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Title: Citrulline and the intestine
Author: Fragkos, K.
ISNI:       0000 0004 7232 0329
Awarding Body: UCL (University College London)
Current Institution: University College London (University of London)
Date of Award: 2018
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Citrulline, a non-protein amino acid, has been playing an important role in scientific research over the last few years. This thesis explores various aspects of citrulline with respect to intestinal disease, short bowel syndrome and intestinal failure. The first important finding was that citrulline as a term has been used at the end of the 19th century-beginning of the 20th century to describe an extract of the C. colocynthis, used as a subcutaneous laxative. Also, old sources have revealed that citrulline was first described as an amino acid by Koga and Ohtake (1914) and not by Wada (1930a). From the systematic review and meta-analysis, citrulline levels are strongly positively correlated with small bowel length in short bowel syndrome patients and strongly negatively correlated with intestinal disease severity with regards to enteropathies (coeliac disease, tropical enteropathy, mucositis, acute rejection in intestinal transplantation, but not Crohn’s disease). Citrulline cut-off levels have an overall sensitivity and specificity of 80% and citrulline levels compared to controls were reduced by 10 μmol/L. These findings suggest that citrulline is a marker of possible acute intestinal injury or intestinal insufficiency. Next, an original five-by-five cross-over study was designed (Williams design) comparing post-absorptive amino acid concentrations after challenges with citrulline, arginine, glutamine, 3-methyl-hisitidine and placebo. Citrulline was the most potent stimulator for all other amino acids, contrary to beliefs of glutamine challenges. Citrulline challenges could be useful in intestinal failure but also in liver failure where urea cycle pathways including glutamine, arginine and ornithine are implicated. The final study was an investigation of quality of life in short bowel syndrome patients. The quality of life scale is highly reliable in short bowel syndrome patients (Cronbach’s alpha > 0.700) and the main causes of low quality of life are fatigue, diarrhoea/increased stomal output, lack of sleep, gastrointestinal symptoms, and muscle pains.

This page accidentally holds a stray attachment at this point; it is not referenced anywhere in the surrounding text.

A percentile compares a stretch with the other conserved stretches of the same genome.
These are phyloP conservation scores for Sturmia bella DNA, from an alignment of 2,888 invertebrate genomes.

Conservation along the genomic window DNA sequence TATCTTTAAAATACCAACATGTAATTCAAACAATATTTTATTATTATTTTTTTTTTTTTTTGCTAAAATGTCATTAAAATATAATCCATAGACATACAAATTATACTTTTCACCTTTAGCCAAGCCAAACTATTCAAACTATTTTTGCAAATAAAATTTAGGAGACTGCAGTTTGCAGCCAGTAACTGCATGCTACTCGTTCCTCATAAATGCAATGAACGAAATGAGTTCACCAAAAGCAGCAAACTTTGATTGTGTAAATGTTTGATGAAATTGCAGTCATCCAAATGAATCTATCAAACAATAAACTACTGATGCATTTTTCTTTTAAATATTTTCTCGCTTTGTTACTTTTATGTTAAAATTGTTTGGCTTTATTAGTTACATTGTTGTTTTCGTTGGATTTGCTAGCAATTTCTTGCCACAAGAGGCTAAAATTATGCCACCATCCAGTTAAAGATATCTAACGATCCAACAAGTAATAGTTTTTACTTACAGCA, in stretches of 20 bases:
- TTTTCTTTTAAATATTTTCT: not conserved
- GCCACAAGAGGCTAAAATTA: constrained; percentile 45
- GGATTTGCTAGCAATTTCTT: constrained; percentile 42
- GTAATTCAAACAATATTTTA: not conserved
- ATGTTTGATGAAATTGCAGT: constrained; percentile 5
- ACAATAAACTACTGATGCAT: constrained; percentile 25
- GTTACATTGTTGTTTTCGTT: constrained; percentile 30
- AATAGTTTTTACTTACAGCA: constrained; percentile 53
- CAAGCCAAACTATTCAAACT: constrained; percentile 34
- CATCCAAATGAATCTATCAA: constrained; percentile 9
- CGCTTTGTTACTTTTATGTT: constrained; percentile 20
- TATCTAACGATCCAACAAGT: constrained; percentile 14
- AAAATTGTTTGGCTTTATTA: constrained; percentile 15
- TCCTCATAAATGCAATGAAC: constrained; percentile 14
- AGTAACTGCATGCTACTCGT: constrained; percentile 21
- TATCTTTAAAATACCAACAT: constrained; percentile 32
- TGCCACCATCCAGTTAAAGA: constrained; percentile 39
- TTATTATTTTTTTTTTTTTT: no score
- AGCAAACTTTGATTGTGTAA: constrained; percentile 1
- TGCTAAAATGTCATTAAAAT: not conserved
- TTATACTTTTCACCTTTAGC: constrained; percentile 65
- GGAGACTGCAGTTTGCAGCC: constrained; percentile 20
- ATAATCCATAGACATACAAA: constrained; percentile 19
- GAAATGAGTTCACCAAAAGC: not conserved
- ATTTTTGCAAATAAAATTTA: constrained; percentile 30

Supervisor: Not available Sponsor: Not available
Qualification Name: Thesis (Ph.D.) Qualification Level: Doctoral
EThOS ID:  DOI: Not available